I thank the noble Lord for his comments. This is one reason why we are pressing ahead with the Bill: it is part of the process that will lead to the agreement coming into force. I will cover this later in Committee, I am sure, but there are other legislative acts that need to be brought into force, to enable the entire agreement to function, at which point we will have the entry into force of the FTA—a moment we are all, frankly, much looking forward to.

Photo of Lord Kerr of Kinlochard Lord Kerr of Kinlochard Crossbench

Before the noble Lord sits down, can I ask him about his reassurance to the noble Lord, Lord Lennie, on Amendment 1? He said we need not worry about Clause 1(2) because Clause 1(1) can be used only in cases arising from these two trade agreements. I think I follow the Minister’s argument—until I turn to Clause 2. Clause 2 seems extremely permissive and says one can make provision, general or specific, or

“make provision for different purposes or areas”.

Can the Minister expand on his assurance to the noble Lord, Lord Lennie, and assure me that the Bill as a whole, not just Clause 1(2), cannot be used for purposes other than to deal with cases arising as a result of the two free trade agreements?

Photo of Lord Johnson of Lainston Lord Johnson of Lainston The Minister of State, Department for International Trade

I thank the noble Lord for that intervention. I think I have made my position clear that any concomitant actions following on from this Bill will relate specifically to the matters necessary for bringing it into force. Pursuant powers—this is an important commitment—are very much linked to what we would describe as minor and specific issues. They could relate to changes in government departments’ names, such as the Department for Culture, Media and Sport adding “Digital” to its name. The effective implementation of that in the agreements is relevant in these texts, so it would be confined to errors such as that. I know that we will discuss the concept the noble Lord raised regarding Scotland later in Committee, so I will be delighted to go into more detail on that then.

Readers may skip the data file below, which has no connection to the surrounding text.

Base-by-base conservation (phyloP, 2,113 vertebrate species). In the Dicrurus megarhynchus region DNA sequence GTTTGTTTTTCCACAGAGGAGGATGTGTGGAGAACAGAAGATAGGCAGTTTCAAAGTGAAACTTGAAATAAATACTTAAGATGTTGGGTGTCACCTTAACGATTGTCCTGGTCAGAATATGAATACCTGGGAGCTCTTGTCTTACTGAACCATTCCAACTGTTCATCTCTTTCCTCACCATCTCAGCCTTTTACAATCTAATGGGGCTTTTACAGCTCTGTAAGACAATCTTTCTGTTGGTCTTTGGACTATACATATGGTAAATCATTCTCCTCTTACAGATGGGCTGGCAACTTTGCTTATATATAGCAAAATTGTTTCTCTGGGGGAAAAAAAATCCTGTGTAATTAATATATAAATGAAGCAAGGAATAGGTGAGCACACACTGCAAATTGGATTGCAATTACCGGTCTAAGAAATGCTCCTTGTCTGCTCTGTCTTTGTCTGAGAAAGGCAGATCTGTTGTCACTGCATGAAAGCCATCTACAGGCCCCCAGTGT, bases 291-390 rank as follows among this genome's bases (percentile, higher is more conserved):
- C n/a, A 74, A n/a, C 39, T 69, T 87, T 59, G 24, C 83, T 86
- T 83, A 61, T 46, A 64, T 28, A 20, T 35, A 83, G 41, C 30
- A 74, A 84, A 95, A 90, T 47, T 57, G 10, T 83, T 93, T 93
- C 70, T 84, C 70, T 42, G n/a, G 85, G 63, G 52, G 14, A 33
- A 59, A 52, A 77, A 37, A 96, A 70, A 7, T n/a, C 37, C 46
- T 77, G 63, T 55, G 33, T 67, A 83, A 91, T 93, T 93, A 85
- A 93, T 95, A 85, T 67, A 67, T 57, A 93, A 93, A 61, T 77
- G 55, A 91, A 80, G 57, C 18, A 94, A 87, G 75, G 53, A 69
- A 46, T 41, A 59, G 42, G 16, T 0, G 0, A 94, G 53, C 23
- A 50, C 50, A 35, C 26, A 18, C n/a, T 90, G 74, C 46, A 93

Photo of Lord Lennie Lord Lennie Opposition Whip (Lords), Shadow Spokesperson (Business, Energy and Industrial Strategy and International Trade)

My Lords, the problem is that the Bill does not say that. That is the point being made by the noble Lord, Lord Kerr. I thank noble Lords who have spoken: the noble Lord, Lord Purvis, on his two amendments and the noble Lord, Lord Lansley, for a lot of helpful clarification. Given any future misuse of power through statutory instruments, our super-affirmative proposal later will no doubt be supported, because that will make the scrutiny of the Bill that much more thorough than is intended as we speak. The Minister said that no powers beyond these FTAs are proposed by the Bill, but it does not say that—it indicates that there may be powers in other places that we need to watch for. However, with that, I beg leave to withdraw my amendment.

Amendment 1 withdrawn.